For the second script file, at least, the one containing the called ol() function, I have copied out the path and successfully downloaded the .js file. So I think the path is working OK.

However, I think I recall something about an IE bug with relative paths and (bChk=1) in the MS knowledge base, and need to go back and research that again, given the current knowledge of the problem.

Thanks for the lead.

6:22 am on Sept 13, 2005 (gmt 0)

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Problem finally resolved, without really knowing for sure what was wrong.

1) I re-installed Internet Explorer 6 SP1 (8MB of download)

2) Re-installed the security updates needed to bring it up to date (31 MB download; there must be a message in that number).

(I also updated my DirectX version while I was at it, but I don't think that counts for anything here.)

Still hotmail messages with Jscript content were not working! Clicking on some links that used Jscript did nothing. Other links that also used Jscript were working OK on the same web page.

Went back to MS Support site and reread KB904216, dated August 16, 2005, on the topic of IE 6 not working on some pages with active scripting (i.e. VBscript or Jscript), if the scripts had been all or partially compressed. They suggested 2 possible workarounds: 1) try completely reloading the page with a Ctrl-F5, and/or 2) Empty the IE temporary files and try reloading the page.

I retried the Ctrl-F5 on the hotmail page displaying the html message with the scripting that was not working. All of a sudden the non-working links started working. I wonder if the fairly large (about 26KB) Jscript file needed by hotmail finally made it into the cache successfully? I don't know it if was compressed; I don't think that it was, since when I successfully downloaded it from hotmail for examination, I did not have to uncompress anything.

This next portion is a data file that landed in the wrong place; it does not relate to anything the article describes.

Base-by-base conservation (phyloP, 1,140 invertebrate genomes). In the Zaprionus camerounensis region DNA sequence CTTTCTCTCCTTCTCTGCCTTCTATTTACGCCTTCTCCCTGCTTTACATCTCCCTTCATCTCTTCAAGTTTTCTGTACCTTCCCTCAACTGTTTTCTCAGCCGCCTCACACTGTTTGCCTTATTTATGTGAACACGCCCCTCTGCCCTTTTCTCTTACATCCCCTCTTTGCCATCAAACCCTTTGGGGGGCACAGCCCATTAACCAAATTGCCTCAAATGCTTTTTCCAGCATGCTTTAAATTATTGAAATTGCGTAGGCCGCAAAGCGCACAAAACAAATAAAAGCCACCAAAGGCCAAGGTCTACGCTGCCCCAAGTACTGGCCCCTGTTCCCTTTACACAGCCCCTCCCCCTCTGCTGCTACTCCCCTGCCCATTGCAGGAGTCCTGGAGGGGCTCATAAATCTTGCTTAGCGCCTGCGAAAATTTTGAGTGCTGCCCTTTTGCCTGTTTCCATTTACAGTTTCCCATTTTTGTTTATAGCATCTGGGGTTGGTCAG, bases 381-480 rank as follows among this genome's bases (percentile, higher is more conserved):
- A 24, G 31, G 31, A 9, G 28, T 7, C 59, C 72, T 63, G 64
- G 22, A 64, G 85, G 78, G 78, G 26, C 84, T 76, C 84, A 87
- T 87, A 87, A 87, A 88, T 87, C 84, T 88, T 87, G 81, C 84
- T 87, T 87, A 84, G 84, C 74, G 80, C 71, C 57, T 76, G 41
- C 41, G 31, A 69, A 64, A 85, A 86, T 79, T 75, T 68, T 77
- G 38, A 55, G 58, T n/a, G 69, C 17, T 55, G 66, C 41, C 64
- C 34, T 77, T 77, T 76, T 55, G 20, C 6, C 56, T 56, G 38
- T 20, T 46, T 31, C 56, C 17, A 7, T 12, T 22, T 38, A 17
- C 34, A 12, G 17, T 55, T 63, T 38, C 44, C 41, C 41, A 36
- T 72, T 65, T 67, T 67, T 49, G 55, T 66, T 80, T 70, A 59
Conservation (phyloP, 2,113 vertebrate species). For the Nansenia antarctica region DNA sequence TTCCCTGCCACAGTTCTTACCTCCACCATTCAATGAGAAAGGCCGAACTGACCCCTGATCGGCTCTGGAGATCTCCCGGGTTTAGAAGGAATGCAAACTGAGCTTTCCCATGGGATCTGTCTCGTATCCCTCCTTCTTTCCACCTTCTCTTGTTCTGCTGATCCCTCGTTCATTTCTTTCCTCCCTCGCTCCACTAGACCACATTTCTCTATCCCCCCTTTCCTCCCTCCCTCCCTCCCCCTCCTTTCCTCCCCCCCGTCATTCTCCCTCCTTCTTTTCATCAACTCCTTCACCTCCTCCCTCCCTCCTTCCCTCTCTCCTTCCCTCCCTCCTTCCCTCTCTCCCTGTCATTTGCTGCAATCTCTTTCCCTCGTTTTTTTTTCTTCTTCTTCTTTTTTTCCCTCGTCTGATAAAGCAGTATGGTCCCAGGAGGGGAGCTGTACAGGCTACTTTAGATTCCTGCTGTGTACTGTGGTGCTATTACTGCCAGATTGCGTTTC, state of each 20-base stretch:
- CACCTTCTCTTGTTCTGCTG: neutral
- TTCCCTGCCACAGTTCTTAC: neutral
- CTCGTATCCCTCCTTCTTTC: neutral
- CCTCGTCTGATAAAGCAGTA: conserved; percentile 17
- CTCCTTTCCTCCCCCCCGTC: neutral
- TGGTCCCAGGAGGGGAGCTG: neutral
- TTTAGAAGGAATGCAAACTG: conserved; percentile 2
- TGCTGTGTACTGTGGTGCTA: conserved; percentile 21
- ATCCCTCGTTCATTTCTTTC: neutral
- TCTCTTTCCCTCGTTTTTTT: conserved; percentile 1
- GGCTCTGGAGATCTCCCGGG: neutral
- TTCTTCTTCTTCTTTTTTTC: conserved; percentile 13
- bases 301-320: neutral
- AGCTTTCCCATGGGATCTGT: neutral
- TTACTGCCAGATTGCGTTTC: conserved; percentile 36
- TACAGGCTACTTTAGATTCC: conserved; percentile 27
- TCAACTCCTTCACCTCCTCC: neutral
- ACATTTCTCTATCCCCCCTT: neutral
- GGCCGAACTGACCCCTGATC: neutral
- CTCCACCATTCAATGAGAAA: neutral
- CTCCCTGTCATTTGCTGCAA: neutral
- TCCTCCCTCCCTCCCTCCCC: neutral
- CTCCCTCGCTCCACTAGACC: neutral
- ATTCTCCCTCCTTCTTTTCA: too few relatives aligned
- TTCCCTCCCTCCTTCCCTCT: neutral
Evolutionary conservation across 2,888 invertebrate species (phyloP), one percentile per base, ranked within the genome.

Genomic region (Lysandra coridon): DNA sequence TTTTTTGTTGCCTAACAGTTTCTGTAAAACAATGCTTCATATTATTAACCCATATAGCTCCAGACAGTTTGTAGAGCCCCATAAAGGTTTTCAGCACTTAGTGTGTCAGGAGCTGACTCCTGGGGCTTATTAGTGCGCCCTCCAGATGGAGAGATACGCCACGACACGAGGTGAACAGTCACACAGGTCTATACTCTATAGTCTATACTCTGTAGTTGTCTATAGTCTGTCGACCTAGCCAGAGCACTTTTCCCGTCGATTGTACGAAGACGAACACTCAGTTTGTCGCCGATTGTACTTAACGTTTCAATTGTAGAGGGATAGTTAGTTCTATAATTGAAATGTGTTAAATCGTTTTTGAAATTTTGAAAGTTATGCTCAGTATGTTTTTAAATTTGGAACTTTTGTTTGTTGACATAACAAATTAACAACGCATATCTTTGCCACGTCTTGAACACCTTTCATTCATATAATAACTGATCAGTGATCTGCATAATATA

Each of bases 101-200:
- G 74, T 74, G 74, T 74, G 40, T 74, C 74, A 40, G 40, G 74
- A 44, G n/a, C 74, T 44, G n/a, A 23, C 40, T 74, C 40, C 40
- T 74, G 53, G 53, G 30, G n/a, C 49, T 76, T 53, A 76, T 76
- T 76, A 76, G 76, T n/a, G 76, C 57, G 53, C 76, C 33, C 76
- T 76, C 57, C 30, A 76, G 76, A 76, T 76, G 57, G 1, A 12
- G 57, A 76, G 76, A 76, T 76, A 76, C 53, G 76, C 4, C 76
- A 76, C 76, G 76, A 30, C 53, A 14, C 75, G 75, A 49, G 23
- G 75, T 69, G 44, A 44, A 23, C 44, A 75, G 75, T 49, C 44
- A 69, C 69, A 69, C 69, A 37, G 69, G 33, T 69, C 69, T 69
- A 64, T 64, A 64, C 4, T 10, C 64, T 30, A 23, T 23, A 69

Maybe this explains why the pages always worked for the machine Administrator who had the "remove temp files at exit" flag set in IE, but didn't work for a user who did not have that flag set in IE.

(I previously had cleaned out the user's IE temp files a couple of days ago, when I read this IE bug report the first time. At that time, before the IE re-install, the Ctrl-F5 did not seem to do anything to resolve the problem. Maybe I used it on a different page back then, or something.)

So far at least, IE now seems to be working again for other hotmail messages that use Jscript as well.

Thanks, Rambo and Bernard for your ideas and support while trying to resolve this strange problem.

1:22 pm on Sept 13, 2005 (gmt 0)

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That is pretty strange. I doubt it's much consolation, but you have reinforced my satisfaction at having left MS behind; 3 months now MS-free on Xandros Linux. Life just doesn't get any better (well, online anyway).